Attorney General John Ashcroft
wants even more power to snoop on the Internet, spy on private
conversations and install secret microphones, spy-ware and keystroke
Justice Department has quietly crafted a whopping 120-page proposal
that represents the boldest attack yet on our electronic privacy in
the name of thwarting future terrorist attacks. The non-partisan
Centre for Public Integrity posted the draft legislation, which
reads like J. Edgar Hoover's wish list, on its Web site Friday.
Called the Domestic Security Enhancement Act (DSEA), the
legislation has not been formally introduced in Congress, and a
representative for Ashcroft indicated on Friday that it's a work in
progress. But the fact that the legislation is under consideration
already, before we know the effects of its USA Patriot Act
predecessor, should make us realise that the Bush administration
thinks "homeland security" is the root password to the Constitution.
Don't believe me? Keep reading and peruse some of DSEA's
- The FBI and state police would be able to eavesdrop on what
Web sites you visit, what you search for with Google and with whom
you chat through email and instant messaging--all without a court
order for up to 48 hours. That's if you're suspected of what would
become a new offense of "activities threatening the national
- Currently police can seek a warrant to "require the disclosure
by a provider of electronic communication service of the contents
of an electronic communication." Under existing law, police must
notify the target of an investigation except in rare cases such as
when witnesses may be intimidated or a prospective defendant might
flee. DSEA allows police to delay notification for three months
simply by citing "national security."
- When investigating a computer crime or other serious felonies,
prosecutors would be able to serve secret subpoenas on people,
ordering them to hand over evidence and testify in person. If
served with a secret subpoena, you'd go to jail if you "disclosed"
to anyone but your lawyer that you received it.
- Police would be able to ask a judge to issue search warrants
valid for anywhere in the United States if someone were suspected
of computer hacking. Previously that law applied only to "violent
acts or acts dangerous to human life."
Other portions of DSEA are devoted to unshackling the mighty
Foreign Intelligence Surveillance Act (FISA), a post-Watergate law
that was intended to be used against foreign spies.
FISA isn't limited to traditional phone wiretapping. There's an
entire section devoted to electronic surveillance, permitting "the
installation or use of an electronic, mechanical or other
surveillance device." That's a flexible definition that stretches to
include the FBI's Carnivore Net-surveillance system, keystroke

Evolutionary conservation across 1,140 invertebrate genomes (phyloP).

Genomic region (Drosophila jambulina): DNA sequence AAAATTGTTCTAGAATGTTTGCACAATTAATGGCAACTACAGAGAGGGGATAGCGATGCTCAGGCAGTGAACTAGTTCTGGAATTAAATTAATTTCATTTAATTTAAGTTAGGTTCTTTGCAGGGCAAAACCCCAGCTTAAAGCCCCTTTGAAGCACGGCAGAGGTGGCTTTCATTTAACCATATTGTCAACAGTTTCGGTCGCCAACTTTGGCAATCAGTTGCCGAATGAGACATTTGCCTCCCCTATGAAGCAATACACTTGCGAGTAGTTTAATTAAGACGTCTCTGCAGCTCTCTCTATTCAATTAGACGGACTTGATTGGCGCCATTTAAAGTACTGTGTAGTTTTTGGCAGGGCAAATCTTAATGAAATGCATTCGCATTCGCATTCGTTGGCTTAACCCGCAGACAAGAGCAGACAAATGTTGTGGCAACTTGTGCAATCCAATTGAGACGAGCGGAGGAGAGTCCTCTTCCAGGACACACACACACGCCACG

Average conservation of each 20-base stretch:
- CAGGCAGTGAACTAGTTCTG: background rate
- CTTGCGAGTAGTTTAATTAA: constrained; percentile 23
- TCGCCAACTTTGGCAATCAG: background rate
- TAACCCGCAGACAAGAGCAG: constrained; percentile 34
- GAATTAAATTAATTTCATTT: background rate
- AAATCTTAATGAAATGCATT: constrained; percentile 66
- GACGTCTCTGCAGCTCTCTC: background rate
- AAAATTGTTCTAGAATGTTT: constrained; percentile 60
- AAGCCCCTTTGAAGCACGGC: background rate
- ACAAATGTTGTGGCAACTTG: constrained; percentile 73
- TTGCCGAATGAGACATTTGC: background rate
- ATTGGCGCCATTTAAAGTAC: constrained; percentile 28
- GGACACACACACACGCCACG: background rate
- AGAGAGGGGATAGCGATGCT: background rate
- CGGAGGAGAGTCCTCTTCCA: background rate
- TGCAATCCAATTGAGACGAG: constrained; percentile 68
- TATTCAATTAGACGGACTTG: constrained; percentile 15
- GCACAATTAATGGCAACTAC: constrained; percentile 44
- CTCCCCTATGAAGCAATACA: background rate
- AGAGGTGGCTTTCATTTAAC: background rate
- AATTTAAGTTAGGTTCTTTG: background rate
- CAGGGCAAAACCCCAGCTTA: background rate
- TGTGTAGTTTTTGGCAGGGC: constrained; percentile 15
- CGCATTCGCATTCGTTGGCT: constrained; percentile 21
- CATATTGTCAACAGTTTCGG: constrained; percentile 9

loggers and remotely installed spyware like the FBI's Magic Lantern
"I think the Department of Justice has concluded that it wants
the ability to use these techniques in virtually every situation,"
says Marc Rotenberg, director of the Electronic Privacy Information
Centre. "This is breathtakingly bad. Apart from the dramatic
expansion of government surveillance authority and government
secrecy, (the DSEA) transfers enormous power from the Congress and
the judiciary to the executive branch and gives the attorney general
absolutely unprecedented authority. This is more than an assault on
constitutional liberty--it is an attack on the constitutional system
of checks and balances."
Another worrisome part of the DSEA is a section that targets
encryption. It would create a new federal felony of wilfully using
encryption during the commission of a felony, punishable by "no more
than five years" in prison plus a hefty fine.
When encryption eventually becomes glued into just about every
technology we use, from secure Web browsing to encrypted hard
drives, the DSEA would have the effect of boosting maximum prison
terms for every serious crime by five years. It'll be no
different--and no more logical--than a law that says "breathing air
while committing a crime" is its own offence.
A leaked Justice Department document suggests that Ashcroft
already forwarded a copy of the DSEA to House Speaker Dennis Hastert
and Vice President Dick Cheney last month. Unfortunately, with a
Congress as supine as ours happens to be, Ashcroft will likely get
what he wants. After all, the USA Patriot Act passed the House by a
6-to-1 margin and ran into only one dissenting vote in the Senate.
Many of the DSEA's new powers will go--surprise!--to agents in
FBI field offices. That possibility should worry anyone with an
appreciation of history, which reveals that time and again, the FBI
and other law enforcement organisations have ignored the law and
spied on Americans illegally, without court authorization.
In the past, government agencies have subjected hundreds of
thousands of law-abiding Americans to unlawful surveillance, illegal
wiretaps and warrantless searches. Eleanor Roosevelt, Martin Luther
King, feminists, gay rights leaders and Catholic priests were spied
upon. The FBI used secret files and hidden microphones to blackmail
the Kennedy brothers, sway the Supreme Court and influence
It's true that our current FBI appears to be more trustworthy
than the bureau during its dark years of the 1950s and 1960s. But
the possibility that future FBI directors may misuse the DSEA's vast
powers--and transform America into a tech-enabled surveillance
state--means that we should be extraordinarily cautious about
acquiescing to Ashcroft's demands.